Hotel Verde also boasts a sophisticated grey water recycling plant that will contribute towards a 37% reduction of potable water use.
Harms said: “We have run a network of pipes through the building in order to reticulate the grey water, collect it and supply it to the toilets.”
They will also be utilising a rainwater filtering and capture system to provide water for the car wash and irrigation. The elevators will run on a regenerative drive, which will allow for about 30 percent of the input energy to be recaptured and fed back into the building, and double-glazed windows with spectrally selective glass will filter out hot rays, so less heat enters the building reducing the need for air-conditioning.
In order to bypass the need for standard air-conditioning systems, traditionally one of the biggest energy consumers, Hotel Verde will utilise ground source heat pumps made by 100 holes drilled about 76 metres into the ground, where the temperature is a consistent 19 degrees Centigrade. Renowned German supplier AGO Energy will install a complex network of piping and equipment specifically designed for Hotel Verde that uses the earth as a heat source in winter and “heat sink” in summer, boosting efficiency and dramatically reducing operational costs.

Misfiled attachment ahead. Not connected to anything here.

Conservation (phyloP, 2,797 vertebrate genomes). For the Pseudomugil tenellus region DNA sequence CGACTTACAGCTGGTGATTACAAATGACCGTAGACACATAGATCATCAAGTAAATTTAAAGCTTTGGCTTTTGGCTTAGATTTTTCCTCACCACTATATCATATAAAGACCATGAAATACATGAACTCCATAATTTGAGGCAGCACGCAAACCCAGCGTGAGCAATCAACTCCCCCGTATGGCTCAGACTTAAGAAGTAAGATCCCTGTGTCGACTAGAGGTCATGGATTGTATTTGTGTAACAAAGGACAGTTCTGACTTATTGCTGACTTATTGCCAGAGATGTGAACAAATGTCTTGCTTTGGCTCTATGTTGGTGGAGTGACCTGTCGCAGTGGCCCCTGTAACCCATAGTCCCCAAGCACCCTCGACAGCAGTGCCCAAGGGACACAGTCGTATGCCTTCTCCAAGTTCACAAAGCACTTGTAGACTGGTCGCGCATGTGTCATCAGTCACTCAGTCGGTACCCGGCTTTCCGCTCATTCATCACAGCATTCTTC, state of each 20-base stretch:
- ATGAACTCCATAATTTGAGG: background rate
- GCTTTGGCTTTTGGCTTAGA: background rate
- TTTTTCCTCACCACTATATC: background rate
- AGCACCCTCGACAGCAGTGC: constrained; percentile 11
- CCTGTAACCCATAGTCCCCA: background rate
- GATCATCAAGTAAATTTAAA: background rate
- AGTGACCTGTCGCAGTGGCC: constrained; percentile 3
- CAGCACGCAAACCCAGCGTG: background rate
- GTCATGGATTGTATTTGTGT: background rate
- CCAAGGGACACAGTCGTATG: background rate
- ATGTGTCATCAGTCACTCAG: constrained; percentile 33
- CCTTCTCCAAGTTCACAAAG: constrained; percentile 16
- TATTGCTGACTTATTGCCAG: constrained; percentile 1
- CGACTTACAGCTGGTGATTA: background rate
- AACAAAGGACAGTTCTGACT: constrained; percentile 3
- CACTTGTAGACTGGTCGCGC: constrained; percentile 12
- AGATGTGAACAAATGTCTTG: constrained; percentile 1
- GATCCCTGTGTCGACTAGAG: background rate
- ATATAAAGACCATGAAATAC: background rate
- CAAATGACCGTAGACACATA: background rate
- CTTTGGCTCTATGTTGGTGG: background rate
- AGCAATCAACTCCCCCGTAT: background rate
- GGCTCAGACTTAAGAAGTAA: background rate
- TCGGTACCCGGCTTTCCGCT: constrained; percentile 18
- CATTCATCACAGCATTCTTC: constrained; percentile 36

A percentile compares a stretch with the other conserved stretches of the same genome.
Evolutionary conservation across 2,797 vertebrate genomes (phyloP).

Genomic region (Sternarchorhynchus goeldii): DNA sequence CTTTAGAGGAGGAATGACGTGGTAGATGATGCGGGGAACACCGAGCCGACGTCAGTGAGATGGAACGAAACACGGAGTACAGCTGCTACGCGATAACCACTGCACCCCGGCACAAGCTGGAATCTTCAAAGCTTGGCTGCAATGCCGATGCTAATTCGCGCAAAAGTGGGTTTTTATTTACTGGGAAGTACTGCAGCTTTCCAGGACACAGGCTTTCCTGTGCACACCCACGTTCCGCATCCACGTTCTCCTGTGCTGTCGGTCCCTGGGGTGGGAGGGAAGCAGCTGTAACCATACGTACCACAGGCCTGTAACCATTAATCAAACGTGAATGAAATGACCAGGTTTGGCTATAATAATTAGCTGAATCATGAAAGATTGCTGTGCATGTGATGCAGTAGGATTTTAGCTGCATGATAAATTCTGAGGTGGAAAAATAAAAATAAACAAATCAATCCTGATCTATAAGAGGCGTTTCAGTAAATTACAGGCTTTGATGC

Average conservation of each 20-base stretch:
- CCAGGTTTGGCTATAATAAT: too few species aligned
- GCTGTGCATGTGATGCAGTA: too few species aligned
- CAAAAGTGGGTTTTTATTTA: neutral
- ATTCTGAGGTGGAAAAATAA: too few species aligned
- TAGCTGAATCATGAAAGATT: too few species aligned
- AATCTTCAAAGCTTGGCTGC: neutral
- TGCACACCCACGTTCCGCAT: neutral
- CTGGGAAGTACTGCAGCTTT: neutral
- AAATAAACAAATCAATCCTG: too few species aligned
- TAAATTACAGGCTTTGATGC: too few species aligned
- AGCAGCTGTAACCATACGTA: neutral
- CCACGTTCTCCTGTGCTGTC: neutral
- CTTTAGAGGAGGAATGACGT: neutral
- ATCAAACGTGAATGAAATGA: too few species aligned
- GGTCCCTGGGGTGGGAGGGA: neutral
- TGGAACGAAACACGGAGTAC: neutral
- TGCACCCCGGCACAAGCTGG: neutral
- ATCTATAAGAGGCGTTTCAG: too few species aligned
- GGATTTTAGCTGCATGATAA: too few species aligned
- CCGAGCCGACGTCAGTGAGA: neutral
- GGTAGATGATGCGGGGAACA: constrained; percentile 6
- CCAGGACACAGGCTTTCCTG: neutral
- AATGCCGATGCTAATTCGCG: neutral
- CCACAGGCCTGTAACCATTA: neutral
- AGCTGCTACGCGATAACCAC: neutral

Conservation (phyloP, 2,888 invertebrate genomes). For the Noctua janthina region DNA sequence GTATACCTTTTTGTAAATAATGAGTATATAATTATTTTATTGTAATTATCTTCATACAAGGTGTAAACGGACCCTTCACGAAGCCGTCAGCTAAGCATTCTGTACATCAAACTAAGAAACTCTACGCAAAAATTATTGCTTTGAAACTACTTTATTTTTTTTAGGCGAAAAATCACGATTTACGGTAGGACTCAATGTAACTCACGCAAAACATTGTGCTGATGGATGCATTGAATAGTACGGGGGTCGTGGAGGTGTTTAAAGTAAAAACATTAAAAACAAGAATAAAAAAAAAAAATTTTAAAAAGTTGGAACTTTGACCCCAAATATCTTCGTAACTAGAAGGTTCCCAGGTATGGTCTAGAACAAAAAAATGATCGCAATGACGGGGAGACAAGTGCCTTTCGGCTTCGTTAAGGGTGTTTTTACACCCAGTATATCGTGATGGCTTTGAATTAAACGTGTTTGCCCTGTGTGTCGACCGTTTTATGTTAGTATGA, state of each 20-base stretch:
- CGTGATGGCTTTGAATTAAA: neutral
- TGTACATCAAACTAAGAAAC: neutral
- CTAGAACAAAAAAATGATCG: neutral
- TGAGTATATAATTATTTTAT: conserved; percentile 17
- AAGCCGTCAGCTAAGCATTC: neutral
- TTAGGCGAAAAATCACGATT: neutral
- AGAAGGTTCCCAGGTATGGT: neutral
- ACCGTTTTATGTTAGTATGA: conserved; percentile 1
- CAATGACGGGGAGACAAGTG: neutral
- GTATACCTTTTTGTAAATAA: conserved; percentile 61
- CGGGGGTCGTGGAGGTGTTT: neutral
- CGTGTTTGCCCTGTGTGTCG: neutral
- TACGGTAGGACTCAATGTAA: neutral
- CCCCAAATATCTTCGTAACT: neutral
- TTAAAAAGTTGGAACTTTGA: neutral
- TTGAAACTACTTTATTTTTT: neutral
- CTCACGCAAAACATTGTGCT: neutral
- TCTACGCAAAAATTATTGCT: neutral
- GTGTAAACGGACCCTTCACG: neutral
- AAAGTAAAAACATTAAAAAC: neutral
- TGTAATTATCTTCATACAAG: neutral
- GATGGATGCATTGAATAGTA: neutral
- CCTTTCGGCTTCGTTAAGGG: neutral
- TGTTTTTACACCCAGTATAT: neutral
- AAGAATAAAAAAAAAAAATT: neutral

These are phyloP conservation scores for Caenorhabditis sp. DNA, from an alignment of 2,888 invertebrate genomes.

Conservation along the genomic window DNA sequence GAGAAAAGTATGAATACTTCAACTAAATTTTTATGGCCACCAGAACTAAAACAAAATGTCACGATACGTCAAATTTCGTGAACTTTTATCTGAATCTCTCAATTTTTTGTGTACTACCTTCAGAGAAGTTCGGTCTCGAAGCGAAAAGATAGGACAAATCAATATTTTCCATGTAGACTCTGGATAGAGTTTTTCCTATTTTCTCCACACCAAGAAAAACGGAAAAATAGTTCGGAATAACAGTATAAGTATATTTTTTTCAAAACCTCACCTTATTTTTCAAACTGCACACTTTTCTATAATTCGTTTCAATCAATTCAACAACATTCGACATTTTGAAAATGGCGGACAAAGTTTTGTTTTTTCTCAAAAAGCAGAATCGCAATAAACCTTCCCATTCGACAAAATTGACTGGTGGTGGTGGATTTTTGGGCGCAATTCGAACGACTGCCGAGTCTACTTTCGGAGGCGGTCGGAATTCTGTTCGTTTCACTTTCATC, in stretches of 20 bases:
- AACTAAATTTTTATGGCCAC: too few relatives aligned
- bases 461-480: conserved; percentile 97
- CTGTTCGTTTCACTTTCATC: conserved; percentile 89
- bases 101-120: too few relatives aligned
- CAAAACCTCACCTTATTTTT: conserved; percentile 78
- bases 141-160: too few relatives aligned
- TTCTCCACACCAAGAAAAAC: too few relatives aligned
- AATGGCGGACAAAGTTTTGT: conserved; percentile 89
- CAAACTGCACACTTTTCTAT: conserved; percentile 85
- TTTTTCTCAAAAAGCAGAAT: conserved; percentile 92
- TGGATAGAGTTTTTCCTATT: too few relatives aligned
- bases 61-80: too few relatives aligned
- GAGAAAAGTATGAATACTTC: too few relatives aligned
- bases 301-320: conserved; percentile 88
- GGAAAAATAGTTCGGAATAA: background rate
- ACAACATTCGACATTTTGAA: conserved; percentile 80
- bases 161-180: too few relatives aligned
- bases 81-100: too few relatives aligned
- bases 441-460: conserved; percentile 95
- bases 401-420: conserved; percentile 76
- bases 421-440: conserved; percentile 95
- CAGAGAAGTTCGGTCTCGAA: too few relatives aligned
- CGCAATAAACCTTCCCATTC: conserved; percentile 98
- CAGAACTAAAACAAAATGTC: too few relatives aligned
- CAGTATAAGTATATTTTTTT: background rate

Delicio said: “There is no other hotel in Africa that has gone to the extent that we are hoping to achieve.